Officials in Cyprus have warned of an imminent default by the end of April amid the escalating financial crisis in the cash-strapped island nation.
Cypriot Finance Minister Harris Georgiades told parliament’s finance committee on Monday that “public funds will have reached their limits by the end of the month…. It’s time to pay the bill. We can only spend what is in our pocket. There is no other option.”
The minister said the country’s ailing economy is at a difficult juncture and that Nicosia must secure EU bailout funding.
Meanwhile, Cyprus Accountant General Rea Georgiou has said that the island nation is in need of at least 75 million euros (USD 97 million) to pay its bills this month.
“The cash deficit for April is 160 million euros. The 85 million euros in reserve is not enough and we need a similar amount to avoid a default,” Georgiou said.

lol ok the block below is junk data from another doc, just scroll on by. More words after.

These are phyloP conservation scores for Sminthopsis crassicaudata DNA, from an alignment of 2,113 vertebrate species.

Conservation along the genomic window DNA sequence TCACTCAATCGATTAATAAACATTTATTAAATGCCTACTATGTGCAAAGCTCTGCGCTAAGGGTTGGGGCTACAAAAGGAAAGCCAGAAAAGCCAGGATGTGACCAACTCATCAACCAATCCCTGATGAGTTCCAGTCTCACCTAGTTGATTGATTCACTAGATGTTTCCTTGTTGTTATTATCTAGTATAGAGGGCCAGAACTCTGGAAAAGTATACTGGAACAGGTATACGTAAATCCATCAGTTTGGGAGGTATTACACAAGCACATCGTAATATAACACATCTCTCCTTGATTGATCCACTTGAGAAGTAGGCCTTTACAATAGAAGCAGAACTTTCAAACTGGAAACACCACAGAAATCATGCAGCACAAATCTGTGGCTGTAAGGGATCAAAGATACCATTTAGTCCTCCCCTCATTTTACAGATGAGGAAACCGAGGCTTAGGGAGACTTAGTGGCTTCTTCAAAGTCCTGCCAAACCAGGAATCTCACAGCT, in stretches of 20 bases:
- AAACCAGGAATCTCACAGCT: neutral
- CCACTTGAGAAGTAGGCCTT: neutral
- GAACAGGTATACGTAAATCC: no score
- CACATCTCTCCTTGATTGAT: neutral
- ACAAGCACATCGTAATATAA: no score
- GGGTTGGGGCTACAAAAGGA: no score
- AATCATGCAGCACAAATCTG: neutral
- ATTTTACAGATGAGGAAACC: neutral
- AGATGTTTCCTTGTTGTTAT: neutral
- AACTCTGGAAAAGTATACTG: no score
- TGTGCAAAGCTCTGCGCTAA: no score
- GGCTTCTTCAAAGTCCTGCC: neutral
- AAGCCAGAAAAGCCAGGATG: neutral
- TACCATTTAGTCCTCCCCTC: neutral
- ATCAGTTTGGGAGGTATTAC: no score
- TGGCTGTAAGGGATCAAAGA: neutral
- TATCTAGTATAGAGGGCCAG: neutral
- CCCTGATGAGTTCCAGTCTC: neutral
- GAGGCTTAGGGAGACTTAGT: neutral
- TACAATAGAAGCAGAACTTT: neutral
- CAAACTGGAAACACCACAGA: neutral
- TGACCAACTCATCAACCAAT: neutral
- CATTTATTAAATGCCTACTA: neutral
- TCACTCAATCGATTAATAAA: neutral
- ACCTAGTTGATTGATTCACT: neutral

On March 25, Nicosia inked a 10-billion-euro (USD 13-billion) bailout deal with the “troika” of the European Central Bank, the International Monetary Fund, and the European Union, which includes a tax of up to 40 percent on deposits of over 100,000 euros in Cyprus’ two biggest banks.
Based on the deal, wealthy depositors in Cypriot banks stand to lose up to 60 percent of their savings. In addition, Cyprus should decrease the size of its banking sector, increase taxes and downsize the public sector workforce. The county is also obliged to privatize some state-owned firms.